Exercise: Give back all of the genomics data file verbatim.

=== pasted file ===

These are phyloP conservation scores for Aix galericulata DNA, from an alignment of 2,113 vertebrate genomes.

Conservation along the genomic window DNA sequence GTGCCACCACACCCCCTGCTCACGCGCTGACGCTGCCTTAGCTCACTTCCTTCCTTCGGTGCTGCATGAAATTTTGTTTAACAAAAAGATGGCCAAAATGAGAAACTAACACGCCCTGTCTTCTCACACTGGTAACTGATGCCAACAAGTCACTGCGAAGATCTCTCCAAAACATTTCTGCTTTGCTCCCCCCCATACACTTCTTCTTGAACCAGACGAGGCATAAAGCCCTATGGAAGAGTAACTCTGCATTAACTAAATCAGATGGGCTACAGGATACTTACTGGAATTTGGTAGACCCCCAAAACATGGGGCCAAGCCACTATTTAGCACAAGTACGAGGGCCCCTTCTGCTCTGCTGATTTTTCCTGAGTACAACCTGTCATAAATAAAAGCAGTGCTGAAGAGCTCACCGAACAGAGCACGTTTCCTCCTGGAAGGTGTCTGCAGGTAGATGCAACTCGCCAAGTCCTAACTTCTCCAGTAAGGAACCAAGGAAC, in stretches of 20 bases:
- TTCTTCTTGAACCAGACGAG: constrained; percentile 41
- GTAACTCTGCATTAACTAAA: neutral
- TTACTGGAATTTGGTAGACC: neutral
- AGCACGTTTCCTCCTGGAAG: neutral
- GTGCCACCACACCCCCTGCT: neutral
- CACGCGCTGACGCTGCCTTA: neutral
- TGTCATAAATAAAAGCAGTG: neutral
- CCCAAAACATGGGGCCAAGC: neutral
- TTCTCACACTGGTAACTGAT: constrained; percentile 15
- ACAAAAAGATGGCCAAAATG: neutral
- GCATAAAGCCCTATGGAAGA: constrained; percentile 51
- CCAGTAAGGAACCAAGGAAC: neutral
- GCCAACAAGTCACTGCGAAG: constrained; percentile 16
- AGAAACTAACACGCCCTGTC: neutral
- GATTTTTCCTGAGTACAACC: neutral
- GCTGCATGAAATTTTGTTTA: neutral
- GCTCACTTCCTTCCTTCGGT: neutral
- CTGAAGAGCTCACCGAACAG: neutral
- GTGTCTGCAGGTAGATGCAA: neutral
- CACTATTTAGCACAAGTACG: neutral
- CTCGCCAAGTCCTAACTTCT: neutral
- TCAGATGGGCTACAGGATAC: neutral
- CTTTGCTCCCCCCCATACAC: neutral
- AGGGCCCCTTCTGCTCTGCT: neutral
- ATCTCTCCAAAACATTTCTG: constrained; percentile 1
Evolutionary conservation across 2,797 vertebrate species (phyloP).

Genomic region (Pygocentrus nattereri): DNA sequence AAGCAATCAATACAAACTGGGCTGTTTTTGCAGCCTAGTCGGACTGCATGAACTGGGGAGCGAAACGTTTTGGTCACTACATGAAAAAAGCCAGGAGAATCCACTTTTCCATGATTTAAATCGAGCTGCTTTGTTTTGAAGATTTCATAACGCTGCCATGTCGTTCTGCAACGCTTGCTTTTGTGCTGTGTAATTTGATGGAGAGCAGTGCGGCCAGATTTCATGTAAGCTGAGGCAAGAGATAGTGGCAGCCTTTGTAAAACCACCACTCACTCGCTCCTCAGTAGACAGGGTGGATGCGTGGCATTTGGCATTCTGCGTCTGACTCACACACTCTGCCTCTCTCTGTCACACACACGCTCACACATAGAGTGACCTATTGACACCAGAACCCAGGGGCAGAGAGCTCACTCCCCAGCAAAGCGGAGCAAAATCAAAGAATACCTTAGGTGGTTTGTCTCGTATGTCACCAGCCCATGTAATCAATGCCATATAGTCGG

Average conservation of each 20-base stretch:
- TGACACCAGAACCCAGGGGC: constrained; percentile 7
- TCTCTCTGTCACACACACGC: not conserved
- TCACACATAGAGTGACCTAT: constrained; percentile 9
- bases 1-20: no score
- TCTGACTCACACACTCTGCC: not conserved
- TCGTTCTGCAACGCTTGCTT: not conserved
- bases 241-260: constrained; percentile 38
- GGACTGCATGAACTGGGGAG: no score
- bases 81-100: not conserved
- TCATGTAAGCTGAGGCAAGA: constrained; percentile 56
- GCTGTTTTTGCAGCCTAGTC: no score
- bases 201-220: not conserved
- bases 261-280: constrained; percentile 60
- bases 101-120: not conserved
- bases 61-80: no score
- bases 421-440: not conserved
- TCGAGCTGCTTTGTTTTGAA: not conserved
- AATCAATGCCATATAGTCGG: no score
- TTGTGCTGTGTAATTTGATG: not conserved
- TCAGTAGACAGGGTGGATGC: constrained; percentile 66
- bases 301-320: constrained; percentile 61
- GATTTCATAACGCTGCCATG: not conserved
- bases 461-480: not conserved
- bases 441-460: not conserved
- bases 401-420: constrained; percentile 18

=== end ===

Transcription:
These are phyloP conservation scores for Aix galericulata DNA, from an alignment of 2,113 vertebrate genomes.

Conservation along the genomic window DNA sequence GTGCCACCACACCCCCTGCTCACGCGCTGACGCTGCCTTAGCTCACTTCCTTCCTTCGGTGCTGCATGAAATTTTGTTTAACAAAAAGATGGCCAAAATGAGAAACTAACACGCCCTGTCTTCTCACACTGGTAACTGATGCCAACAAGTCACTGCGAAGATCTCTCCAAAACATTTCTGCTTTGCTCCCCCCCATACACTTCTTCTTGAACCAGACGAGGCATAAAGCCCTATGGAAGAGTAACTCTGCATTAACTAAATCAGATGGGCTACAGGATACTTACTGGAATTTGGTAGACCCCCAAAACATGGGGCCAAGCCACTATTTAGCACAAGTACGAGGGCCCCTTCTGCTCTGCTGATTTTTCCTGAGTACAACCTGTCATAAATAAAAGCAGTGCTGAAGAGCTCACCGAACAGAGCACGTTTCCTCCTGGAAGGTGTCTGCAGGTAGATGCAACTCGCCAAGTCCTAACTTCTCCAGTAAGGAACCAAGGAAC, in stretches of 20 bases:
- TTCTTCTTGAACCAGACGAG: constrained; percentile 41
- GTAACTCTGCATTAACTAAA: neutral
- TTACTGGAATTTGGTAGACC: neutral
- AGCACGTTTCCTCCTGGAAG: neutral
- GTGCCACCACACCCCCTGCT: neutral
- CACGCGCTGACGCTGCCTTA: neutral
- TGTCATAAATAAAAGCAGTG: neutral
- CCCAAAACATGGGGCCAAGC: neutral
- TTCTCACACTGGTAACTGAT: constrained; percentile 15
- ACAAAAAGATGGCCAAAATG: neutral
- GCATAAAGCCCTATGGAAGA: constrained; percentile 51
- CCAGTAAGGAACCAAGGAAC: neutral
- GCCAACAAGTCACTGCGAAG: constrained; percentile 16
- AGAAACTAACACGCCCTGTC: neutral
- GATTTTTCCTGAGTACAACC: neutral
- GCTGCATGAAATTTTGTTTA: neutral
- GCTCACTTCCTTCCTTCGGT: neutral
- CTGAAGAGCTCACCGAACAG: neutral
- GTGTCTGCAGGTAGATGCAA: neutral
- CACTATTTAGCACAAGTACG: neutral
- CTCGCCAAGTCCTAACTTCT: neutral
- TCAGATGGGCTACAGGATAC: neutral
- CTTTGCTCCCCCCCATACAC: neutral
- AGGGCCCCTTCTGCTCTGCT: neutral
- ATCTCTCCAAAACATTTCTG: constrained; percentile 1
Evolutionary conservation across 2,797 vertebrate species (phyloP).

Genomic region (Pygocentrus nattereri): DNA sequence AAGCAATCAATACAAACTGGGCTGTTTTTGCAGCCTAGTCGGACTGCATGAACTGGGGAGCGAAACGTTTTGGTCACTACATGAAAAAAGCCAGGAGAATCCACTTTTCCATGATTTAAATCGAGCTGCTTTGTTTTGAAGATTTCATAACGCTGCCATGTCGTTCTGCAACGCTTGCTTTTGTGCTGTGTAATTTGATGGAGAGCAGTGCGGCCAGATTTCATGTAAGCTGAGGCAAGAGATAGTGGCAGCCTTTGTAAAACCACCACTCACTCGCTCCTCAGTAGACAGGGTGGATGCGTGGCATTTGGCATTCTGCGTCTGACTCACACACTCTGCCTCTCTCTGTCACACACACGCTCACACATAGAGTGACCTATTGACACCAGAACCCAGGGGCAGAGAGCTCACTCCCCAGCAAAGCGGAGCAAAATCAAAGAATACCTTAGGTGGTTTGTCTCGTATGTCACCAGCCCATGTAATCAATGCCATATAGTCGG

Average conservation of each 20-base stretch:
- TGACACCAGAACCCAGGGGC: constrained; percentile 7
- TCTCTCTGTCACACACACGC: not conserved
- TCACACATAGAGTGACCTAT: constrained; percentile 9
- bases 1-20: no score
- TCTGACTCACACACTCTGCC: not conserved
- TCGTTCTGCAACGCTTGCTT: not conserved
- bases 241-260: constrained; percentile 38
- GGACTGCATGAACTGGGGAG: no score
- bases 81-100: not conserved
- TCATGTAAGCTGAGGCAAGA: constrained; percentile 56
- GCTGTTTTTGCAGCCTAGTC: no score
- bases 201-220: not conserved
- bases 261-280: constrained; percentile 60
- bases 101-120: not conserved
- bases 61-80: no score
- bases 421-440: not conserved
- TCGAGCTGCTTTGTTTTGAA: not conserved
- AATCAATGCCATATAGTCGG: no score
- TTGTGCTGTGTAATTTGATG: not conserved
- TCAGTAGACAGGGTGGATGC: constrained; percentile 66
- bases 301-320: constrained; percentile 61
- GATTTCATAACGCTGCCATG: not conserved
- bases 461-480: not conserved
- bases 441-460: not conserved
- bases 401-420: constrained; percentile 18